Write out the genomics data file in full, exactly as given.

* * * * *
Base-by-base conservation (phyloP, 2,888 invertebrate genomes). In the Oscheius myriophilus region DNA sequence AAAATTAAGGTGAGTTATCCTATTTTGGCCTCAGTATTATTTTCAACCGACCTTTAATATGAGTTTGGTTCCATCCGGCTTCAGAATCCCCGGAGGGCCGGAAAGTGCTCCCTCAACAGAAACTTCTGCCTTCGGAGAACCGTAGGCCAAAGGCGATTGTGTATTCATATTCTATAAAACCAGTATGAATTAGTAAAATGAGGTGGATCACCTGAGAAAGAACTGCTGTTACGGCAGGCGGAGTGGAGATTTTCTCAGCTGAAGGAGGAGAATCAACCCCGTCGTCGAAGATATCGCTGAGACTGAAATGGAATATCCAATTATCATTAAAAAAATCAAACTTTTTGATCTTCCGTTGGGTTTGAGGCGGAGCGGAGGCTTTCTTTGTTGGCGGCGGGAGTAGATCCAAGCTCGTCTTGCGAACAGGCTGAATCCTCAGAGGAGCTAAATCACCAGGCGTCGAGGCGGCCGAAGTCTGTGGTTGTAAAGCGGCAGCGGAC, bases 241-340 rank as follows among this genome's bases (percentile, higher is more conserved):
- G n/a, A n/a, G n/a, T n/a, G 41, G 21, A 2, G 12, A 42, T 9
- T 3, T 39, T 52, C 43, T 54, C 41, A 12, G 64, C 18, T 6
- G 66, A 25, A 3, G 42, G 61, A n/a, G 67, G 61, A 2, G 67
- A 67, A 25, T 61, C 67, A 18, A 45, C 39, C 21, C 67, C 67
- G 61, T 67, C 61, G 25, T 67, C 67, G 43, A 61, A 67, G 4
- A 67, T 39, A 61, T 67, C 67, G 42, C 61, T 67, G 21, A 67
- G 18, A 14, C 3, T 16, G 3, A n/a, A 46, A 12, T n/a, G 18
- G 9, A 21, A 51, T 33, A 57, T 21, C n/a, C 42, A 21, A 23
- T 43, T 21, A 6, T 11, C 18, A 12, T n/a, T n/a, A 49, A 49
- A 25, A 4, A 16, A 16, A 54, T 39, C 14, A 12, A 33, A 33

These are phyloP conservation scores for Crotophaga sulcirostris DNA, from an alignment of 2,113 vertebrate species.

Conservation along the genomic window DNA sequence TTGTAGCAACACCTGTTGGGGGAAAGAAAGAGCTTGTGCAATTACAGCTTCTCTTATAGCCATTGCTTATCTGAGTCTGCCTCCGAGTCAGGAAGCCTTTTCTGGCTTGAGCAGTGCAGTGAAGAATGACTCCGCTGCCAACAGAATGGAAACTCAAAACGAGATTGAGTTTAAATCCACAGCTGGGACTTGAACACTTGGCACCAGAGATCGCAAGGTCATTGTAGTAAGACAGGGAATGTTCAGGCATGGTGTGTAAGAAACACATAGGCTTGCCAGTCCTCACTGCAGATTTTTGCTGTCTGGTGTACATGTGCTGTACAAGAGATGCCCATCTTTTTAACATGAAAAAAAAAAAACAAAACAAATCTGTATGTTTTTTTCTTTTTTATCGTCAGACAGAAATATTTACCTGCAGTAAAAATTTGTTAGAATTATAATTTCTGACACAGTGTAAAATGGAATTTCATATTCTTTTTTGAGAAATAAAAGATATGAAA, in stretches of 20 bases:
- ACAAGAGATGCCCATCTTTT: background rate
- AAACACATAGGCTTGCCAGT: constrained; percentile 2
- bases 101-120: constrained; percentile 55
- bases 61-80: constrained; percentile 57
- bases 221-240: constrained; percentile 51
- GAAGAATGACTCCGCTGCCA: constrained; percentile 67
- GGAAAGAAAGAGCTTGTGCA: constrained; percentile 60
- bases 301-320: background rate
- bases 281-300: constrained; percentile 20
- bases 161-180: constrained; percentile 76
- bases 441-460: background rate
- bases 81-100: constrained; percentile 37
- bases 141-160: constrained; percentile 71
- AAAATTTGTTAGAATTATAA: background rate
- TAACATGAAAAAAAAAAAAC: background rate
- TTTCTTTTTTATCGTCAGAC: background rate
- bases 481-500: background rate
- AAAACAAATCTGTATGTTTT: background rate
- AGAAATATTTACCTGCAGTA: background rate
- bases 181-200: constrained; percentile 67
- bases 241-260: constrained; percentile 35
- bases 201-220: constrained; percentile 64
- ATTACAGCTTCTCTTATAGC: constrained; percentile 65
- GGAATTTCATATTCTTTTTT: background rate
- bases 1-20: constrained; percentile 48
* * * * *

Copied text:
Base-by-base conservation (phyloP, 2,888 invertebrate genomes). In the Oscheius myriophilus region DNA sequence AAAATTAAGGTGAGTTATCCTATTTTGGCCTCAGTATTATTTTCAACCGACCTTTAATATGAGTTTGGTTCCATCCGGCTTCAGAATCCCCGGAGGGCCGGAAAGTGCTCCCTCAACAGAAACTTCTGCCTTCGGAGAACCGTAGGCCAAAGGCGATTGTGTATTCATATTCTATAAAACCAGTATGAATTAGTAAAATGAGGTGGATCACCTGAGAAAGAACTGCTGTTACGGCAGGCGGAGTGGAGATTTTCTCAGCTGAAGGAGGAGAATCAACCCCGTCGTCGAAGATATCGCTGAGACTGAAATGGAATATCCAATTATCATTAAAAAAATCAAACTTTTTGATCTTCCGTTGGGTTTGAGGCGGAGCGGAGGCTTTCTTTGTTGGCGGCGGGAGTAGATCCAAGCTCGTCTTGCGAACAGGCTGAATCCTCAGAGGAGCTAAATCACCAGGCGTCGAGGCGGCCGAAGTCTGTGGTTGTAAAGCGGCAGCGGAC, bases 241-340 rank as follows among this genome's bases (percentile, higher is more conserved):
- G n/a, A n/a, G n/a, T n/a, G 41, G 21, A 2, G 12, A 42, T 9
- T 3, T 39, T 52, C 43, T 54, C 41, A 12, G 64, C 18, T 6
- G 66, A 25, A 3, G 42, G 61, A n/a, G 67, G 61, A 2, G 67
- A 67, A 25, T 61, C 67, A 18, A 45, C 39, C 21, C 67, C 67
- G 61, T 67, C 61, G 25, T 67, C 67, G 43, A 61, A 67, G 4
- A 67, T 39, A 61, T 67, C 67, G 42, C 61, T 67, G 21, A 67
- G 18, A 14, C 3, T 16, G 3, A n/a, A 46, A 12, T n/a, G 18
- G 9, A 21, A 51, T 33, A 57, T 21, C n/a, C 42, A 21, A 23
- T 43, T 21, A 6, T 11, C 18, A 12, T n/a, T n/a, A 49, A 49
- A 25, A 4, A 16, A 16, A 54, T 39, C 14, A 12, A 33, A 33

These are phyloP conservation scores for Crotophaga sulcirostris DNA, from an alignment of 2,113 vertebrate species.

Conservation along the genomic window DNA sequence TTGTAGCAACACCTGTTGGGGGAAAGAAAGAGCTTGTGCAATTACAGCTTCTCTTATAGCCATTGCTTATCTGAGTCTGCCTCCGAGTCAGGAAGCCTTTTCTGGCTTGAGCAGTGCAGTGAAGAATGACTCCGCTGCCAACAGAATGGAAACTCAAAACGAGATTGAGTTTAAATCCACAGCTGGGACTTGAACACTTGGCACCAGAGATCGCAAGGTCATTGTAGTAAGACAGGGAATGTTCAGGCATGGTGTGTAAGAAACACATAGGCTTGCCAGTCCTCACTGCAGATTTTTGCTGTCTGGTGTACATGTGCTGTACAAGAGATGCCCATCTTTTTAACATGAAAAAAAAAAAACAAAACAAATCTGTATGTTTTTTTCTTTTTTATCGTCAGACAGAAATATTTACCTGCAGTAAAAATTTGTTAGAATTATAATTTCTGACACAGTGTAAAATGGAATTTCATATTCTTTTTTGAGAAATAAAAGATATGAAA, in stretches of 20 bases:
- ACAAGAGATGCCCATCTTTT: background rate
- AAACACATAGGCTTGCCAGT: constrained; percentile 2
- bases 101-120: constrained; percentile 55
- bases 61-80: constrained; percentile 57
- bases 221-240: constrained; percentile 51
- GAAGAATGACTCCGCTGCCA: constrained; percentile 67
- GGAAAGAAAGAGCTTGTGCA: constrained; percentile 60
- bases 301-320: background rate
- bases 281-300: constrained; percentile 20
- bases 161-180: constrained; percentile 76
- bases 441-460: background rate
- bases 81-100: constrained; percentile 37
- bases 141-160: constrained; percentile 71
- AAAATTTGTTAGAATTATAA: background rate
- TAACATGAAAAAAAAAAAAC: background rate
- TTTCTTTTTTATCGTCAGAC: background rate
- bases 481-500: background rate
- AAAACAAATCTGTATGTTTT: background rate
- AGAAATATTTACCTGCAGTA: background rate
- bases 181-200: constrained; percentile 67
- bases 241-260: constrained; percentile 35
- bases 201-220: constrained; percentile 64
- ATTACAGCTTCTCTTATAGC: constrained; percentile 65
- GGAATTTCATATTCTTTTTT: background rate
- bases 1-20: constrained; percentile 48